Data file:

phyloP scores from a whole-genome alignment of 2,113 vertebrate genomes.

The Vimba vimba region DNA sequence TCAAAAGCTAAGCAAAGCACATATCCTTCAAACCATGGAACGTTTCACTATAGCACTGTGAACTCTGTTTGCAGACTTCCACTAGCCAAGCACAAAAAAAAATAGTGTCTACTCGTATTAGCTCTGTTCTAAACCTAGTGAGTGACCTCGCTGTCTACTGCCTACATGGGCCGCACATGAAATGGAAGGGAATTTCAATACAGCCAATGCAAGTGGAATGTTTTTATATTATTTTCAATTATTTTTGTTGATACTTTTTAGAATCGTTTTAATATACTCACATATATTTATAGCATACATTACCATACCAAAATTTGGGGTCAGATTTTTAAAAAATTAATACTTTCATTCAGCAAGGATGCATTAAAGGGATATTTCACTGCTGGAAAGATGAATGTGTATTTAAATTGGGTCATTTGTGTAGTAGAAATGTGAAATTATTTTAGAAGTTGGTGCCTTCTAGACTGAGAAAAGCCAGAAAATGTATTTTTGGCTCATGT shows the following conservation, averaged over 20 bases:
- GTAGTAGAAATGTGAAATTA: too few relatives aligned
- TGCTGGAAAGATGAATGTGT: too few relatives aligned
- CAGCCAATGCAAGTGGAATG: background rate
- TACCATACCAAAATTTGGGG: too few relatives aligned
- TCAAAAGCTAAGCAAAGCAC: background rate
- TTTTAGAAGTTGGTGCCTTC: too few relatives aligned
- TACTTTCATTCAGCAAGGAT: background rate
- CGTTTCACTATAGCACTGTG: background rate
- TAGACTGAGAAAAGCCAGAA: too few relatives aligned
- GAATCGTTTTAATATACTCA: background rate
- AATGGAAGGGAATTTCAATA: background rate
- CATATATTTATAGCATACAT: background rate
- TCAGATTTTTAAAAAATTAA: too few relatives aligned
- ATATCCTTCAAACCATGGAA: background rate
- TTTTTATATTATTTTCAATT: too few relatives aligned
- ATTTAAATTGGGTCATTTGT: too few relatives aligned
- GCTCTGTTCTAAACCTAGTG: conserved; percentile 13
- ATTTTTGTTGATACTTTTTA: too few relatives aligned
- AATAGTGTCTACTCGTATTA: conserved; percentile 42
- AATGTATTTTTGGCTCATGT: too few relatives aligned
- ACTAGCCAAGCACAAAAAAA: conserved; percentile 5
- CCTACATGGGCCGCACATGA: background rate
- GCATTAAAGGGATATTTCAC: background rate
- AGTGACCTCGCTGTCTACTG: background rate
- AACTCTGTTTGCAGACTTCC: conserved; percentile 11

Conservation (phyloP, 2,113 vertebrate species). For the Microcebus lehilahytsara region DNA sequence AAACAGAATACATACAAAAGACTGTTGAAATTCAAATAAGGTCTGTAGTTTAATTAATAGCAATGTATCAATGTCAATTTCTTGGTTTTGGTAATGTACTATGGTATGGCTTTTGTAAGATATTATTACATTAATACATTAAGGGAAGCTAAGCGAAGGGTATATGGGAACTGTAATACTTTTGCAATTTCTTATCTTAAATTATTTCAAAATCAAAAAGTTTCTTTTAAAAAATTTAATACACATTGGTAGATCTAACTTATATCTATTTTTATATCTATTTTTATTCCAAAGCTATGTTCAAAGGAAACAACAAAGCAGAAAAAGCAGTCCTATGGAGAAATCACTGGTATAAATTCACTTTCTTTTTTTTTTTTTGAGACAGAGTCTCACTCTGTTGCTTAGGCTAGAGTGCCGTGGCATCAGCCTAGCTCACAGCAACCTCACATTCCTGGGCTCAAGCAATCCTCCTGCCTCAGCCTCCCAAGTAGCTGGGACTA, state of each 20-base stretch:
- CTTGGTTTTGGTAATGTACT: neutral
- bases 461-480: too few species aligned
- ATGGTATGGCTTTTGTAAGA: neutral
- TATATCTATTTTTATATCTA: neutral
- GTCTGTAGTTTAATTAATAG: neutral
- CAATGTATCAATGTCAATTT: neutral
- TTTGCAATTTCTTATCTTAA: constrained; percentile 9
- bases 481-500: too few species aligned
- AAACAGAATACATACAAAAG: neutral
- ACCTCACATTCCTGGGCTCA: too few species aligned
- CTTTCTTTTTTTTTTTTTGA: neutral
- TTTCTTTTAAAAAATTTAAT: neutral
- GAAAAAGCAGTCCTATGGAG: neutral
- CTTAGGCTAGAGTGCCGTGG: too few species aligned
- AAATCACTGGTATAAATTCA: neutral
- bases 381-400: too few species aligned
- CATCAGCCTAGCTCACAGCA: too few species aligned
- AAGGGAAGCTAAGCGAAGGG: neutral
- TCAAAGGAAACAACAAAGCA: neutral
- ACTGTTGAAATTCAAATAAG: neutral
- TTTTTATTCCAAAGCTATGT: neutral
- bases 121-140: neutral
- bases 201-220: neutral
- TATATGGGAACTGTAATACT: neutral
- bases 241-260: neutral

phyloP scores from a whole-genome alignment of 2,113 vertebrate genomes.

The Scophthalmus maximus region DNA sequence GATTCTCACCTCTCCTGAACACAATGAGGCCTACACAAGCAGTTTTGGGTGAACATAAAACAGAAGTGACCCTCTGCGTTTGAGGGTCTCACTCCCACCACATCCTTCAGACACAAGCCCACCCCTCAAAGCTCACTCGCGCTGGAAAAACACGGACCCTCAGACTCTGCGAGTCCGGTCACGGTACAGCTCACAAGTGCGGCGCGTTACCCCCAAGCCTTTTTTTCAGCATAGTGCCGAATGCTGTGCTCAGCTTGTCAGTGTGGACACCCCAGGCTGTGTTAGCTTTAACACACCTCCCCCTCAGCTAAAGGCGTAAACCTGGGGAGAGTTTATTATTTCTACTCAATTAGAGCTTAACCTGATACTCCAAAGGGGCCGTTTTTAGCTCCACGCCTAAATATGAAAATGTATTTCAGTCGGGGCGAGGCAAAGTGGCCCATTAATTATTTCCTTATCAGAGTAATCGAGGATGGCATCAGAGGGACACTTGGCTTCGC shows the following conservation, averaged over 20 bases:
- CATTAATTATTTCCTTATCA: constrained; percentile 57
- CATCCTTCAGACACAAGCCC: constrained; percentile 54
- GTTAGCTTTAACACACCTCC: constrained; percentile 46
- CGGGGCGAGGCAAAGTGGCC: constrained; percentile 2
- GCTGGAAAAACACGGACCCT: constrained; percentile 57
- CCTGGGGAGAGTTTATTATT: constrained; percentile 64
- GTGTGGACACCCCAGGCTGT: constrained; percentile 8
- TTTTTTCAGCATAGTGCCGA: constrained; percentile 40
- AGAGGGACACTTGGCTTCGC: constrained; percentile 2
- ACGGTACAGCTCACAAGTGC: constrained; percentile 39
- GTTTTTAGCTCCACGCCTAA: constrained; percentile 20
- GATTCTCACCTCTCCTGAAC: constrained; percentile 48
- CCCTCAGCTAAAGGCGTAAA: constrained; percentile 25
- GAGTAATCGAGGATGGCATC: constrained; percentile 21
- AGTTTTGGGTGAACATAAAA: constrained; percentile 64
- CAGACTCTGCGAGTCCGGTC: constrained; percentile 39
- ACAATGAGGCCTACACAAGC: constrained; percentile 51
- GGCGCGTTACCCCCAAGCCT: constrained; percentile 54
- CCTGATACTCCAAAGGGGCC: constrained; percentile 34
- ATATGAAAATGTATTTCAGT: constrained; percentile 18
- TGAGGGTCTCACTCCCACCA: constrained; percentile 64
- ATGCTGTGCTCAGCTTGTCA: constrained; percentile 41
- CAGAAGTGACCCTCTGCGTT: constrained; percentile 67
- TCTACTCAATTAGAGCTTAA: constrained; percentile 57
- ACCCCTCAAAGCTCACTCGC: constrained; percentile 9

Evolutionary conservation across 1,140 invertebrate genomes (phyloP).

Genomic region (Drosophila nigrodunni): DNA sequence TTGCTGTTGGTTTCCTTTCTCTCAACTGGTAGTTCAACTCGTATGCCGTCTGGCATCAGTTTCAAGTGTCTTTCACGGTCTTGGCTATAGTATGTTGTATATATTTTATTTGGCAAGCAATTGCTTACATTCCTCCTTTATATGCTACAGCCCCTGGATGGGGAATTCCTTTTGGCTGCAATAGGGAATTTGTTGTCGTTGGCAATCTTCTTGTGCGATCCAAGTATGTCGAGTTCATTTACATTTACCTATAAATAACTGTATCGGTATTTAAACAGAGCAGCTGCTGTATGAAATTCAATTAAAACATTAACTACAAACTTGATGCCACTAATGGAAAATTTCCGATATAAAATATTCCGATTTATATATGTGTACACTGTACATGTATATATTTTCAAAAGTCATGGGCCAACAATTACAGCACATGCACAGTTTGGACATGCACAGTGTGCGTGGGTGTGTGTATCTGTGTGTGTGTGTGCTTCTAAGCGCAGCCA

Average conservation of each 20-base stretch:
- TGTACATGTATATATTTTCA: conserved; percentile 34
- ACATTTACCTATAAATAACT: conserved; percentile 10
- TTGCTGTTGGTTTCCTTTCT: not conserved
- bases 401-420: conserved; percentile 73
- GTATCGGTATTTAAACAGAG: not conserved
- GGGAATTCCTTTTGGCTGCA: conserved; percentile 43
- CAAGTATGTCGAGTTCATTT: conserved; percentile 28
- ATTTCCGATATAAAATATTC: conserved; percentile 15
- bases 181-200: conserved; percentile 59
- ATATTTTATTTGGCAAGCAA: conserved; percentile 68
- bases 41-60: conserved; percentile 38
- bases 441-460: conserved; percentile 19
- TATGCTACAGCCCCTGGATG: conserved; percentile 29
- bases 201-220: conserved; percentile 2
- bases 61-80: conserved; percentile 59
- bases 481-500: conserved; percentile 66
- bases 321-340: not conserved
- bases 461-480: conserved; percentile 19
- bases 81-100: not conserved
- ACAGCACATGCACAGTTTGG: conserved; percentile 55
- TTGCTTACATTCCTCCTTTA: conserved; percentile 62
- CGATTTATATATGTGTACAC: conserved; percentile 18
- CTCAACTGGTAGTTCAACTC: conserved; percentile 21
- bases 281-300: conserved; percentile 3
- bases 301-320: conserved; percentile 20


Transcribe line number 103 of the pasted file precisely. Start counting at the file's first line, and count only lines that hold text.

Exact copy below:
- ACAGCACATGCACAGTTTGG: conserved; percentile 55